Connectivity with others working on climate change is important, but even more important is to recognise the importance of relationships—with patients, colleagues, and others. As the designer Hilary Cottam says, “Relationships—the simple human bonds between us—are the foundation of good lives [health].” After describing how William Beveridge designed relationships out of the NHS, Cottam argues in her book Radical Help: How we can remake the relationships between us and revolutionise the welfare state for a rediscovery of the importance of relationships.  Such a rediscovery will be essential for reaching net zero.


Compassion for patients, colleagues, and others has to be at the heart of health systems but is often under strain in a struggling NHS. Without compassion, nothing.


The NHS and other health systems are extremely complex and are tending to become more complex every day. This complexity must be recognised and navigated in order to understand how to reach net zero.


Like other health systems, the NHS is experiencing great financial pressure, which is unlikely to change and probably become worse. Money will have to be spent to reach net zero, particularly on capital projects, but the conference was told that improvement projects that increased cost would be most unlikely to proceed. But carbon and cost go together, so projects that reduce carbon will also produce cost—and often improve care.

We heard of a project in a hospital to reduce the use of nitrous oxide, an anaesthetic gas that is 300 times worse than carbon dioxide for global warming. The hospital was spending £500 000 a year on canisters of the gas, but, unknown to those procuring it, hardly any of it was being used. A young anaesthetist worked out that a few small canisters costing around £500 a year would be enough. There is now a collaboration to reduce the use of nitrous oxide, and it could probably be phased out altogether.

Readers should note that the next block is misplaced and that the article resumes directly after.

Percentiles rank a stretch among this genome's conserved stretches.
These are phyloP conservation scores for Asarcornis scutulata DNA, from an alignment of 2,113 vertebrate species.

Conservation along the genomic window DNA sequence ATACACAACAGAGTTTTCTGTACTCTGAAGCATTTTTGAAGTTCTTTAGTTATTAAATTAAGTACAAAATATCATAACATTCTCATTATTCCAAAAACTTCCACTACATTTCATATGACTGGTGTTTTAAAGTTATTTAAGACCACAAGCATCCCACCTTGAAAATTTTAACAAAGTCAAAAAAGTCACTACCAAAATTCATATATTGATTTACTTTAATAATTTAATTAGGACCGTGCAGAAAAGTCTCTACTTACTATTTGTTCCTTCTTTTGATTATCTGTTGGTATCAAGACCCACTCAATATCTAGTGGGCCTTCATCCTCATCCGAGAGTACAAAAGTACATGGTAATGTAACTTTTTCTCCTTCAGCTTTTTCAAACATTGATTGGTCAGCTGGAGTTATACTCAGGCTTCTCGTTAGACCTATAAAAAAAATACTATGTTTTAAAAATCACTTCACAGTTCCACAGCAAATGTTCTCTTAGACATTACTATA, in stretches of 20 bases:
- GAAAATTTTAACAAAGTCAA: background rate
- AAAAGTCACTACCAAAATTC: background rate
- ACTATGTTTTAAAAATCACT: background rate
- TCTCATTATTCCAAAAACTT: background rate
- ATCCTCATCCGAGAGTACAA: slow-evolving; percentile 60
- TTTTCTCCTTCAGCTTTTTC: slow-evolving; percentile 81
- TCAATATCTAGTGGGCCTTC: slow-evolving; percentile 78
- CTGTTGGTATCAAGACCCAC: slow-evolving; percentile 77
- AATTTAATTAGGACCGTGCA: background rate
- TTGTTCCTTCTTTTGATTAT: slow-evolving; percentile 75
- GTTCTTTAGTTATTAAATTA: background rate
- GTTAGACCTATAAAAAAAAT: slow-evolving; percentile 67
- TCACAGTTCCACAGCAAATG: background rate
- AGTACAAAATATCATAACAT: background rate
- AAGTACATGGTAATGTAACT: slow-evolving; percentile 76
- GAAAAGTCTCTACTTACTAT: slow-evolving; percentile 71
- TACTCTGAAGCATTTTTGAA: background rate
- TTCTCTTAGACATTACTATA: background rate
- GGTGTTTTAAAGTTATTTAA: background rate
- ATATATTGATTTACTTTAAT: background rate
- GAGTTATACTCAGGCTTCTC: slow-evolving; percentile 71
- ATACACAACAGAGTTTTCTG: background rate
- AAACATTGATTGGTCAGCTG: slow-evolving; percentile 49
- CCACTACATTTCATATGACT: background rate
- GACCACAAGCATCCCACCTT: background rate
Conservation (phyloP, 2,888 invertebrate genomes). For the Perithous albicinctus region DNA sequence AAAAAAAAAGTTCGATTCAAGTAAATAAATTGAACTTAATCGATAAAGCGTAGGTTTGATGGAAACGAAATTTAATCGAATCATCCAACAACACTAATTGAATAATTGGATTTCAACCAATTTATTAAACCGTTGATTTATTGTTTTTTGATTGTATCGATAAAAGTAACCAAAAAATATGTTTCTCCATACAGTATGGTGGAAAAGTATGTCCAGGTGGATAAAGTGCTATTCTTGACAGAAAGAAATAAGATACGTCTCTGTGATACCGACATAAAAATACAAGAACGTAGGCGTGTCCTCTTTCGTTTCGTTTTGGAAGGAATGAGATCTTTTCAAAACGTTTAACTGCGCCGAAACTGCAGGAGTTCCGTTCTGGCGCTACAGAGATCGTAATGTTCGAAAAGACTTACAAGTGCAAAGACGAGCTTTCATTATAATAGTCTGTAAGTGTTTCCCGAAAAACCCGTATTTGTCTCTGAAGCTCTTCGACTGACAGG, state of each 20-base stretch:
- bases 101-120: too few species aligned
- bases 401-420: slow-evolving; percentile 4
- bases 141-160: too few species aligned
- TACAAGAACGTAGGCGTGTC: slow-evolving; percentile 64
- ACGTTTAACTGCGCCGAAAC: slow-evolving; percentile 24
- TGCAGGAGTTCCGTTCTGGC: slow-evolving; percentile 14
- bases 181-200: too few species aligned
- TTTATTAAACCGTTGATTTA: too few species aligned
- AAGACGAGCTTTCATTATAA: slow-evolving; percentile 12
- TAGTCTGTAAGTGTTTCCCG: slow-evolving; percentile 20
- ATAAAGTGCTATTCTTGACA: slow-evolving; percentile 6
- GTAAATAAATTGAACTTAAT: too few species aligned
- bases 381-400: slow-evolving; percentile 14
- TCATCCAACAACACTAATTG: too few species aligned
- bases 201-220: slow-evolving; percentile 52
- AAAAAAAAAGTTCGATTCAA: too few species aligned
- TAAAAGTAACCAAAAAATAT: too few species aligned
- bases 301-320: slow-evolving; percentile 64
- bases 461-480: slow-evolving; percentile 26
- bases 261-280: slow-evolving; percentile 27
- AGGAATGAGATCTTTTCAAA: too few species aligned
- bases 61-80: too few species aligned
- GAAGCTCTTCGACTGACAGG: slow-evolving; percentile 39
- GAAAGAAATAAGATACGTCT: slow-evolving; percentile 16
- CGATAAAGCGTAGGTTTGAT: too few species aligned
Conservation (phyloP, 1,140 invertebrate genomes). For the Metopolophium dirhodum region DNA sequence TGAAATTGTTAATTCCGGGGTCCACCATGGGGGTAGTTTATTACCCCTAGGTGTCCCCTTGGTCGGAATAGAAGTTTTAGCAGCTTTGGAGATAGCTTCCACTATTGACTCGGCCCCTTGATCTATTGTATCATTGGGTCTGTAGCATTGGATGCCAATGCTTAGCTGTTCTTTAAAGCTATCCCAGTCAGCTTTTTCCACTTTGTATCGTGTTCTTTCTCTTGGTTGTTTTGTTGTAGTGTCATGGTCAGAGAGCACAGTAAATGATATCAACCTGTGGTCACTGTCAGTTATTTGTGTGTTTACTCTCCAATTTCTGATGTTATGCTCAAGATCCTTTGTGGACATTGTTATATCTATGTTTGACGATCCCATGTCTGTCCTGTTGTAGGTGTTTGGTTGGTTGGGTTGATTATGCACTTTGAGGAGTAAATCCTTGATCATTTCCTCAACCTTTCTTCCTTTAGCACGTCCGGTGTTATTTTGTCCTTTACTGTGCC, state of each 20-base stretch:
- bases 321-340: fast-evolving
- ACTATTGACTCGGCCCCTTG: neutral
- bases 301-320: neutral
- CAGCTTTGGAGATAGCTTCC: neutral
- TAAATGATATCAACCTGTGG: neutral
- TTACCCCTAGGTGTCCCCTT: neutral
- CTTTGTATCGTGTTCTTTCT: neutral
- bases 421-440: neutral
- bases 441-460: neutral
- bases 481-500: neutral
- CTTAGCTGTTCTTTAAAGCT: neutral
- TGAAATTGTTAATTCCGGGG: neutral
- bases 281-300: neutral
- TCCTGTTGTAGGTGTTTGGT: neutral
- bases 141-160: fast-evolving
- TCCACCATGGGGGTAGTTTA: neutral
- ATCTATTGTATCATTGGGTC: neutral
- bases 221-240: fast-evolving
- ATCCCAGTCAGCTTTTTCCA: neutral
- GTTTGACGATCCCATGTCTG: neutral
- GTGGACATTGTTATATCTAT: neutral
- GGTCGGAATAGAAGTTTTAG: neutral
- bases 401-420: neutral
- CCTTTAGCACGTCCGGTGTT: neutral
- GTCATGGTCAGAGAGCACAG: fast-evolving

Another project involved improving the prescribing of drugs to frail elderly people, most of whom were prescribed many drugs but were often not taking them as prescribed. We know that drugs account for around a quarter of the footprint, and we also know that about half are not taken as prescribed, with many of the unused drugs ending up in landfill and the rivers and oceans. There is huge room for improvements in care and savings in carbon and cost.


Famously, innovations take decades to spread through health systems, but we don’t have that time to spare to reach net zero. Innovations, ideas, and costs must be contagious and spread rapidly.


Courage is needed to get the NHS to net-zero. One GP trainee described how when she talks to groups of other trainee GPs she finds despair, sadness, and a sense of being doomed. Courage is needed to get beyond that fatalism and act—and action, no matter how small, is the best thing for feeling better about the world.

Courage is also needed to act rather than ask permission. This came up several times. If the action is successful then nobody will complain, and if the action fails or creates difficulties simply apologise.


New ideas and new ways of doing things, which means putting a high value on creativity. The conference heard of many creative ideas, and one that involved many of them and was developed by the Centre for Sustainable Health,  a world leader in decarbonising clinical care, is SUSQI, incorporating sustainability into quality improvement.  Quality improvement is now a fundamental part of clinical care and incorporating sustainability is a way of making sustainability everybody’s business.


My last C is for a group from Cornwall who have used almost all the Cs above, particularly courage, to create the best party in Cornwall that everybody wants to join.

The BMJ will be producing a report on the conference that will be available to all. The e-posters will also be available online, and there may be a follow-up webinar. The hope is that the conference will grow and become an annual event.

Competing interest: RS is the unpaid chair of UKHACC, one of the sponsors of the conference, and he chaired the final session. He cycled to and from the conference and forgot to eat lunch, so his carbon footprint will be low, although some argue that the carbon footprint of the food burnt to provide the energy for cycling may be higher than his share of the carbon footprint of bus or tube journeys.